This report was commissioned by FinMark Trust and carried out through Genesis to assess the cost of cross-border remittances in South Africa. Using a new approach based on conducting actual cross-border transactions, the report verifies the pricing offered to customers in the market and compares this cost to other studies conducted by the World Bank and Eighty20.
The majority of remittance flows from South Africa (90% of all transfers) are destined for neighbouring Zimbabwe, Mozambique and Lesotho, with 85% of all migrants originating from these countries. Estimates by the FinMark Trust suggest that the bulk (almost 70%) of transfers to these countries are conducted informally and that the high cost of formal money transfers is a major barrier to accessing formal remittance bank and non-bank channels.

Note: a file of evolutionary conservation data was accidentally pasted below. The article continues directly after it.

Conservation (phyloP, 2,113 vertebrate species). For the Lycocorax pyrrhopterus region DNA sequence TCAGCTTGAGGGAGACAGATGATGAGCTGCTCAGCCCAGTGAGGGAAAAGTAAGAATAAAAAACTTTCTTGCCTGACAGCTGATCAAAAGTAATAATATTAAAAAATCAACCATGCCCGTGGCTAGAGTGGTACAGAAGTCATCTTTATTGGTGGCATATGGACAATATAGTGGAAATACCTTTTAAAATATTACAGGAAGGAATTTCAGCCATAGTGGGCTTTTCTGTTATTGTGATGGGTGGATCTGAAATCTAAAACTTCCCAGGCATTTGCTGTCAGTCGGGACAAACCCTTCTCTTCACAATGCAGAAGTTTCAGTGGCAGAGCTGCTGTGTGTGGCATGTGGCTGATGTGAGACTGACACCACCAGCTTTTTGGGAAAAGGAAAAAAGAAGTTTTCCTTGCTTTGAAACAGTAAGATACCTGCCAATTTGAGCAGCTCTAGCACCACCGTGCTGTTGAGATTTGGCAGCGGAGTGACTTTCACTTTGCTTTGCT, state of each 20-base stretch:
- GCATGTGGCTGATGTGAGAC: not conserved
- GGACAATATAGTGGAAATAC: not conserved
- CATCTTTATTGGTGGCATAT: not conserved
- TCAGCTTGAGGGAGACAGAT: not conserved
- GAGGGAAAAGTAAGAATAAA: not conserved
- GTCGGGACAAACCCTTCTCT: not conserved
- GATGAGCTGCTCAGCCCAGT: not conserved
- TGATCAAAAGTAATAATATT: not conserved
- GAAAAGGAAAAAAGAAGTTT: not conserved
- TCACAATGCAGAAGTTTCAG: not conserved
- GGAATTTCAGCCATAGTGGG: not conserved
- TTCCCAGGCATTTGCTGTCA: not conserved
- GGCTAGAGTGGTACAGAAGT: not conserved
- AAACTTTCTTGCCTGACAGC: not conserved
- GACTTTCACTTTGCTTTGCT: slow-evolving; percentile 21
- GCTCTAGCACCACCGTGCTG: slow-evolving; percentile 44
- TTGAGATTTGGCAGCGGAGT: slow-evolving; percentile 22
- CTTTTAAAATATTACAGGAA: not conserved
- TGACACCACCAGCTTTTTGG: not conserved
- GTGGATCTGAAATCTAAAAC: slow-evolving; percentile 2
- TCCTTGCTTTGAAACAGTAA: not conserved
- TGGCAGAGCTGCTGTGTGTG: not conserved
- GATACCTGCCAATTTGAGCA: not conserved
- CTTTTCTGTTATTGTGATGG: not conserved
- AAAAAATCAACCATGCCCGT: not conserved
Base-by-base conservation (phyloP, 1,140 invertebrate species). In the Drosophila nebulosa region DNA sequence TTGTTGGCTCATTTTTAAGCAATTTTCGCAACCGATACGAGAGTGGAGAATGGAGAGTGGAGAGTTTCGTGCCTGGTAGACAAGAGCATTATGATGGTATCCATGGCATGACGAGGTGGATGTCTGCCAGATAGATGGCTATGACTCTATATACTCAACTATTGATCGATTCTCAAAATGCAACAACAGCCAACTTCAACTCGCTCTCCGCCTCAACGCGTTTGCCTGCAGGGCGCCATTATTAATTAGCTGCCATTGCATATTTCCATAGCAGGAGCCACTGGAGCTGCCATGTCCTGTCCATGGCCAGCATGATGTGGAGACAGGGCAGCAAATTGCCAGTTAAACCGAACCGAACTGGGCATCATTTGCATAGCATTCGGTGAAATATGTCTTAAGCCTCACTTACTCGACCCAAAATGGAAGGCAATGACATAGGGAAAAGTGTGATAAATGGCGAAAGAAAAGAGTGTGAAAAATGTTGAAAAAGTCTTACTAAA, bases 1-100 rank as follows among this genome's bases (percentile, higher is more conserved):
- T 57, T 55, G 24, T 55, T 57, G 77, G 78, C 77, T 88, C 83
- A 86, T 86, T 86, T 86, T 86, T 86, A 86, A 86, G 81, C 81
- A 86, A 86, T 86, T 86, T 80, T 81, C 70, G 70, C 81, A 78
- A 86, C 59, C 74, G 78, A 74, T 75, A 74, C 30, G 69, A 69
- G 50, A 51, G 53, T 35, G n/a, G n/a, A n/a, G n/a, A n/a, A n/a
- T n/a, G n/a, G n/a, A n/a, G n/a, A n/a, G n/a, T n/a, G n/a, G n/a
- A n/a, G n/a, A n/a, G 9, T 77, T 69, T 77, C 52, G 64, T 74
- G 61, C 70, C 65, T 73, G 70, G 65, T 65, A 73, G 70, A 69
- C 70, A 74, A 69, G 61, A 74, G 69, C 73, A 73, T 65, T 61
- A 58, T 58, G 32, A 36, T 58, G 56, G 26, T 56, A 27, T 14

According to the World Bank, as at the end of the second quarter of 2016, the global average cost of USD200 remittances was 7.43% of the amount sent by remitting customers. For remittances sent from South Africa, the average cost was 16.71%; more than double the global average. Contrary to World Bank estimates, Genesis found that the total cost of remitting USD200 from South Africa to Zimbabwe, Mozambique and Lesotho is lower than the global average, with an average cost of 6.7% of the amount sent. Previous research has shown that the median value of cross-border remittances from South Africa is USD55, for which Genesis estimated the average cost to be 13.6% of the amount sent, as opposed to previous estimates of 13.3%. Genesis results generally support previous findings that the World Bank statistics over-estimate the average cost of transfers across these corridors.